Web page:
The High Court requests information on seven wetlands in J&K and Ladakh that have been designated as Ramsar sites
The High Court requests information on seven wetlands in J&K and Ladakh that have been designated as Ramsar sites

Nov. 20, Srinagar: On Monday, the High Court gave the Jammu and Kashmir administration one last chance to submit a report outlining the condition of seven wetlands that have been designated as Ramsar Sites in J&K and Ladakh and acknowledged as being of worldwide significance.
In hearing a suo moto Public Interest Litigation (PIL), a division bench of Chief Justice N Kotiswar Singh and Justice M A Chowdhary noted that the J&K government has not yet filed the status report despite the court’s September 9th, 2017 order, calling it a “serious lapse.”

It added that the same had been submitted by the Union Territory of Ladakh.
The bench said, “We are of the view that failure to file a status report by the Union Territory of J&K is a serious lapse, considering the importance attached to the issue and the desire of the Supreme Court to have the matter monitored by this court.”
The court warned that “failure to do so will result in appropriate penal action against those responsible” while giving the Jammu and Kashmir administration one more chance to submit the report.


In the course of the court’s amicus curiae hearings, Nadeem Qadri referenced an article headlined “Anchar Lake in Death Traces” that was published in Greater Kashmir on July 23 of this year and argued that the court needed to step in right away to save the lake.
Greater Kashmir said that Anchar Lake in Srinagar, which was previously renowned for its pristine waters, was in danger of disappearing due to years of neglect by the government and the avarice of dishonest individuals.
The court requested the government include a statement on the present state of the Anchar Lake in its status report and asked the amicus curiae to provide any relevant documents in response to their submission.

In accordance with the Ramsar Convention on Wetlands, four wetlands in J&K and Ladakh were first designated as Ramsar sites after being determined to be of worldwide significance.
These days, Hokersar, Wular Lake, Shalbugh, and Haigam in the Kashmir Valley, Tso Moriri and Tso Kar in Ladakh, and Surinsar-Mansar lakes in Jammu are among the seven wetlands recognized by the Ramsar Convention on Wetlands.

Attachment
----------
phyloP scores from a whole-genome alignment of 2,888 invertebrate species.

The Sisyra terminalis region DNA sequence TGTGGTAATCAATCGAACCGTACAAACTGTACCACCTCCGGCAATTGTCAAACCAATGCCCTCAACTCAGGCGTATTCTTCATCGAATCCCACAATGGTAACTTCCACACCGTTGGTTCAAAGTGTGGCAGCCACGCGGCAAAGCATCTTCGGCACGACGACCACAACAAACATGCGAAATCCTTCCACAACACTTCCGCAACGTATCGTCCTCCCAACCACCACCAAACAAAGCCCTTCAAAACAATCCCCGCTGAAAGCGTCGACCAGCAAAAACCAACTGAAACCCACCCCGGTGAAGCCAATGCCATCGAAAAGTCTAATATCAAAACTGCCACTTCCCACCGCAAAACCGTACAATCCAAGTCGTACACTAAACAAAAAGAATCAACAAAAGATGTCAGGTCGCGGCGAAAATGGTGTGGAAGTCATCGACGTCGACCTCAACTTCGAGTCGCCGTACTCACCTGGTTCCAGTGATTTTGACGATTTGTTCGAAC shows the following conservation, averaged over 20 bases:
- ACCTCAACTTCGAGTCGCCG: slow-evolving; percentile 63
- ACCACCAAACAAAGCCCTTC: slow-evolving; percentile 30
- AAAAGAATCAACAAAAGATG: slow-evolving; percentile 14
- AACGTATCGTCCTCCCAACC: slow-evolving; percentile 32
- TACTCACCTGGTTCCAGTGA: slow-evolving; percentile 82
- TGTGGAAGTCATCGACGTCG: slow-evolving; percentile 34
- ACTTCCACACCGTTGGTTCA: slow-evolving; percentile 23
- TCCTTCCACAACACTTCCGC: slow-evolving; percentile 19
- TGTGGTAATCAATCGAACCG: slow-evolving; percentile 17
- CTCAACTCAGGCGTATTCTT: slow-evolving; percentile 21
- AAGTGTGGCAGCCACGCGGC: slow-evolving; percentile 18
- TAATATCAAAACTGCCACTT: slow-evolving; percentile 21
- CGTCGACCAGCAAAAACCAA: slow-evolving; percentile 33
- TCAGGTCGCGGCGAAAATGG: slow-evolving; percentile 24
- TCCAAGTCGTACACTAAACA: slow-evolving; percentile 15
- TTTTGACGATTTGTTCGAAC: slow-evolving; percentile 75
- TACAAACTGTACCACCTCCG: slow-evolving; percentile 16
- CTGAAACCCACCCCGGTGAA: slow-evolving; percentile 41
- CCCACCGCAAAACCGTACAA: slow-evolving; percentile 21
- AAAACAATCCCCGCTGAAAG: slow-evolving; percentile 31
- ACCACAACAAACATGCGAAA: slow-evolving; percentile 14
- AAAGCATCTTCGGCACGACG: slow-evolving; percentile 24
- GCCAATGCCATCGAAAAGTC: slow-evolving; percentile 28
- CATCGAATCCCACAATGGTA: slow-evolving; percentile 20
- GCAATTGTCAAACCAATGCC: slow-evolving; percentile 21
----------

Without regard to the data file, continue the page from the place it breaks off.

In accordance with the Supreme Court’s directives on April 3, 2017, the J&K High Court considered petitioner M. K Balakrishnan’s affidavit, which was submitted to the top court concerning specific wetlands protected by the Ramsar Convention on Wetlands, as a public interest lawsuit (PIL).
In order to make sure that the Ramsar Convention sites within their jurisdiction were adequately maintained, the top court had urged the chief justices of the relevant high courts to consider the affidavit as a suo moto PIL.

Following the instructions, the High Court of J&K registered the affidavit as a public interest lawsuit (PIL) on August 28, 2018, in response to the court’s motion. In this order, the court emphasized the need for a regulatory mechanism to be established for all wetlands in order to preserve their ecological character and, eventually, to support their integrated management in the three regions (Kashmir, Jammu, and Ladakh) of the former state of Jammu and Kashmir.
The Union Ministry of Environment, Forests, and Climate Change was required by the court to file an action report on these wetlands in a previous ruling.

The Supreme Court, addressing the issue of wetlands under “Ramsar Conservation Sites,” ordered all States and Union Territories to develop new wetland regulations and stressed the need for managing wetlands. The Central Government has identified two lakh wetlands nationwide.

Twelve thirty wetlands have been classified in the state as “Ramsar Conservation Sites,” according to the “Atlas Ecology and Remote Sensing” of the state. Rule 5 of the relevant regulations states that management of wetlands requires the establishment of authority.



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